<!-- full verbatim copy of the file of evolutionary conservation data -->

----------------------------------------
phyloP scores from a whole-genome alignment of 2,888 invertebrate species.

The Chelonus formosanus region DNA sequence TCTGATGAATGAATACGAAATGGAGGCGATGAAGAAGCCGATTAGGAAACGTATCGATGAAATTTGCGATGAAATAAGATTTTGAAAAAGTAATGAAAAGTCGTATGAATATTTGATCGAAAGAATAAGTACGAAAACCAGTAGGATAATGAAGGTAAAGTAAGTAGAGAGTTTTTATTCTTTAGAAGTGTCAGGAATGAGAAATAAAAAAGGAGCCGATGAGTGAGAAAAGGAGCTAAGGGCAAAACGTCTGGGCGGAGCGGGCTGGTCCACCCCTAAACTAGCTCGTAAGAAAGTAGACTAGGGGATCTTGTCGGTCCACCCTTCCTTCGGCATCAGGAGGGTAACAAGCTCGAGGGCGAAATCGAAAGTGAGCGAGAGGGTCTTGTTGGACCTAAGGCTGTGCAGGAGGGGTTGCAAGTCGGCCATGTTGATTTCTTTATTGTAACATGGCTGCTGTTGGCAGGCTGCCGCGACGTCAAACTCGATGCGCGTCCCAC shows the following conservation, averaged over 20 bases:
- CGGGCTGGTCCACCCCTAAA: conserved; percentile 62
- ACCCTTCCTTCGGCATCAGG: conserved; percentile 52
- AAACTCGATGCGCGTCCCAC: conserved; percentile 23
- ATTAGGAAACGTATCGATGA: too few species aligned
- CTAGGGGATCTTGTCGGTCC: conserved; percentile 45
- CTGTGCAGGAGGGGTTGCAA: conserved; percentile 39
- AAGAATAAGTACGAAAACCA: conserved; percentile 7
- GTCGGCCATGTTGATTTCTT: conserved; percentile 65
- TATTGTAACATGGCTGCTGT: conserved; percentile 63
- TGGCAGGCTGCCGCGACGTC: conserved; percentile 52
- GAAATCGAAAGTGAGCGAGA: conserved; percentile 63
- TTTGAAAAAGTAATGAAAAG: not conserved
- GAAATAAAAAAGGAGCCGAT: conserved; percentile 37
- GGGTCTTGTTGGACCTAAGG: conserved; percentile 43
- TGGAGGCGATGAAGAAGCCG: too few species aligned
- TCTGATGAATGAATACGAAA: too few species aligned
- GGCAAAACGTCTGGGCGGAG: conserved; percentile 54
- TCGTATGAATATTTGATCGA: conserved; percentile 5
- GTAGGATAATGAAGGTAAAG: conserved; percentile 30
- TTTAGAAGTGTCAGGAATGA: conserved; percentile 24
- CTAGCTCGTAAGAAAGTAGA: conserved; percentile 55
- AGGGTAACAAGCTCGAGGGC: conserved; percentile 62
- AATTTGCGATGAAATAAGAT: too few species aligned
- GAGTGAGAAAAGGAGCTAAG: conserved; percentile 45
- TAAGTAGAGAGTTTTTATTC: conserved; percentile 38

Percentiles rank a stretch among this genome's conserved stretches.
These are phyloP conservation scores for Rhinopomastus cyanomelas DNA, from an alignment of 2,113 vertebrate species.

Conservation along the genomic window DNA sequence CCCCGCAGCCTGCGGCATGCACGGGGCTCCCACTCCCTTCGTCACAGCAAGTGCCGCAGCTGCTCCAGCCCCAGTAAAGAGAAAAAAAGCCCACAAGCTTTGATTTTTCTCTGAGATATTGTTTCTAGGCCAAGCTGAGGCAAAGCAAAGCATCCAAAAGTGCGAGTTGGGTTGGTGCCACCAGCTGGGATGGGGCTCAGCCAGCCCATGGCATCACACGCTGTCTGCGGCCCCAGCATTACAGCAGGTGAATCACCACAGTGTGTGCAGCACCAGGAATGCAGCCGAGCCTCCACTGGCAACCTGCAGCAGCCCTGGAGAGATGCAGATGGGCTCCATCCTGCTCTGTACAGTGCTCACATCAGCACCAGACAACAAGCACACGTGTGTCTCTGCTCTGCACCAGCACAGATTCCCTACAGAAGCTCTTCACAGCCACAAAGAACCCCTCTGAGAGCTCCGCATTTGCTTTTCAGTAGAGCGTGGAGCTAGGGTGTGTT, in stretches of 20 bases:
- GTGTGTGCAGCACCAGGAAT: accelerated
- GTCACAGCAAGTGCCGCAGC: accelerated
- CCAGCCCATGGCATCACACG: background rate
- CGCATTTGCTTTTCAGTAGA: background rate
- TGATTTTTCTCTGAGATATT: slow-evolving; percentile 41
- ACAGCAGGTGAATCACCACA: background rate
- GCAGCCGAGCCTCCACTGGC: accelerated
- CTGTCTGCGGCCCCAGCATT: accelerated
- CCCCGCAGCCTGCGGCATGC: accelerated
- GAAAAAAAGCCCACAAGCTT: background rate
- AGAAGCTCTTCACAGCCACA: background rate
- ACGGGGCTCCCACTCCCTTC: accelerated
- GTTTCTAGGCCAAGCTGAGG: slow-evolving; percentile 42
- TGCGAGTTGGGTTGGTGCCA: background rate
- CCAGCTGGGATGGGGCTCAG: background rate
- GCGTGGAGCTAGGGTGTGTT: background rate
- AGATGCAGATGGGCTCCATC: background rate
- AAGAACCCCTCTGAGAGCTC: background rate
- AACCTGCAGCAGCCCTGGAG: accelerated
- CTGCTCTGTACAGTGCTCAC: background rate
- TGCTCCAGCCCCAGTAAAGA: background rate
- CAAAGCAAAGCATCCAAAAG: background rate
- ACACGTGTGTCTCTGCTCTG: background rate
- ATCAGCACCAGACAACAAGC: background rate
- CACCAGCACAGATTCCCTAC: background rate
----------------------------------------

phyloP scores from a whole-genome alignment of 2,888 invertebrate species.

The Chelonus formosanus region DNA sequence TCTGATGAATGAATACGAAATGGAGGCGATGAAGAAGCCGATTAGGAAACGTATCGATGAAATTTGCGATGAAATAAGATTTTGAAAAAGTAATGAAAAGTCGTATGAATATTTGATCGAAAGAATAAGTACGAAAACCAGTAGGATAATGAAGGTAAAGTAAGTAGAGAGTTTTTATTCTTTAGAAGTGTCAGGAATGAGAAATAAAAAAGGAGCCGATGAGTGAGAAAAGGAGCTAAGGGCAAAACGTCTGGGCGGAGCGGGCTGGTCCACCCCTAAACTAGCTCGTAAGAAAGTAGACTAGGGGATCTTGTCGGTCCACCCTTCCTTCGGCATCAGGAGGGTAACAAGCTCGAGGGCGAAATCGAAAGTGAGCGAGAGGGTCTTGTTGGACCTAAGGCTGTGCAGGAGGGGTTGCAAGTCGGCCATGTTGATTTCTTTATTGTAACATGGCTGCTGTTGGCAGGCTGCCGCGACGTCAAACTCGATGCGCGTCCCAC shows the following conservation, averaged over 20 bases:
- CGGGCTGGTCCACCCCTAAA: conserved; percentile 62
- ACCCTTCCTTCGGCATCAGG: conserved; percentile 52
- AAACTCGATGCGCGTCCCAC: conserved; percentile 23
- ATTAGGAAACGTATCGATGA: too few species aligned
- CTAGGGGATCTTGTCGGTCC: conserved; percentile 45
- CTGTGCAGGAGGGGTTGCAA: conserved; percentile 39
- AAGAATAAGTACGAAAACCA: conserved; percentile 7
- GTCGGCCATGTTGATTTCTT: conserved; percentile 65
- TATTGTAACATGGCTGCTGT: conserved; percentile 63
- TGGCAGGCTGCCGCGACGTC: conserved; percentile 52
- GAAATCGAAAGTGAGCGAGA: conserved; percentile 63
- TTTGAAAAAGTAATGAAAAG: not conserved
- GAAATAAAAAAGGAGCCGAT: conserved; percentile 37
- GGGTCTTGTTGGACCTAAGG: conserved; percentile 43
- TGGAGGCGATGAAGAAGCCG: too few species aligned
- TCTGATGAATGAATACGAAA: too few species aligned
- GGCAAAACGTCTGGGCGGAG: conserved; percentile 54
- TCGTATGAATATTTGATCGA: conserved; percentile 5
- GTAGGATAATGAAGGTAAAG: conserved; percentile 30
- TTTAGAAGTGTCAGGAATGA: conserved; percentile 24
- CTAGCTCGTAAGAAAGTAGA: conserved; percentile 55
- AGGGTAACAAGCTCGAGGGC: conserved; percentile 62
- AATTTGCGATGAAATAAGAT: too few species aligned
- GAGTGAGAAAAGGAGCTAAG: conserved; percentile 45
- TAAGTAGAGAGTTTTTATTC: conserved; percentile 38

Percentiles rank a stretch among this genome's conserved stretches.
These are phyloP conservation scores for Rhinopomastus cyanomelas DNA, from an alignment of 2,113 vertebrate species.

Conservation along the genomic window DNA sequence CCCCGCAGCCTGCGGCATGCACGGGGCTCCCACTCCCTTCGTCACAGCAAGTGCCGCAGCTGCTCCAGCCCCAGTAAAGAGAAAAAAAGCCCACAAGCTTTGATTTTTCTCTGAGATATTGTTTCTAGGCCAAGCTGAGGCAAAGCAAAGCATCCAAAAGTGCGAGTTGGGTTGGTGCCACCAGCTGGGATGGGGCTCAGCCAGCCCATGGCATCACACGCTGTCTGCGGCCCCAGCATTACAGCAGGTGAATCACCACAGTGTGTGCAGCACCAGGAATGCAGCCGAGCCTCCACTGGCAACCTGCAGCAGCCCTGGAGAGATGCAGATGGGCTCCATCCTGCTCTGTACAGTGCTCACATCAGCACCAGACAACAAGCACACGTGTGTCTCTGCTCTGCACCAGCACAGATTCCCTACAGAAGCTCTTCACAGCCACAAAGAACCCCTCTGAGAGCTCCGCATTTGCTTTTCAGTAGAGCGTGGAGCTAGGGTGTGTT, in stretches of 20 bases:
- GTGTGTGCAGCACCAGGAAT: accelerated
- GTCACAGCAAGTGCCGCAGC: accelerated
- CCAGCCCATGGCATCACACG: background rate
- CGCATTTGCTTTTCAGTAGA: background rate
- TGATTTTTCTCTGAGATATT: slow-evolving; percentile 41
- ACAGCAGGTGAATCACCACA: background rate
- GCAGCCGAGCCTCCACTGGC: accelerated
- CTGTCTGCGGCCCCAGCATT: accelerated
- CCCCGCAGCCTGCGGCATGC: accelerated
- GAAAAAAAGCCCACAAGCTT: background rate
- AGAAGCTCTTCACAGCCACA: background rate
- ACGGGGCTCCCACTCCCTTC: accelerated
- GTTTCTAGGCCAAGCTGAGG: slow-evolving; percentile 42
- TGCGAGTTGGGTTGGTGCCA: background rate
- CCAGCTGGGATGGGGCTCAG: background rate
- GCGTGGAGCTAGGGTGTGTT: background rate
- AGATGCAGATGGGCTCCATC: background rate
- AAGAACCCCTCTGAGAGCTC: background rate
- AACCTGCAGCAGCCCTGGAG: accelerated
- CTGCTCTGTACAGTGCTCAC: background rate
- TGCTCCAGCCCCAGTAAAGA: background rate
- CAAAGCAAAGCATCCAAAAG: background rate
- ACACGTGTGTCTCTGCTCTG: background rate
- ATCAGCACCAGACAACAAGC: background rate
- CACCAGCACAGATTCCCTAC: background rate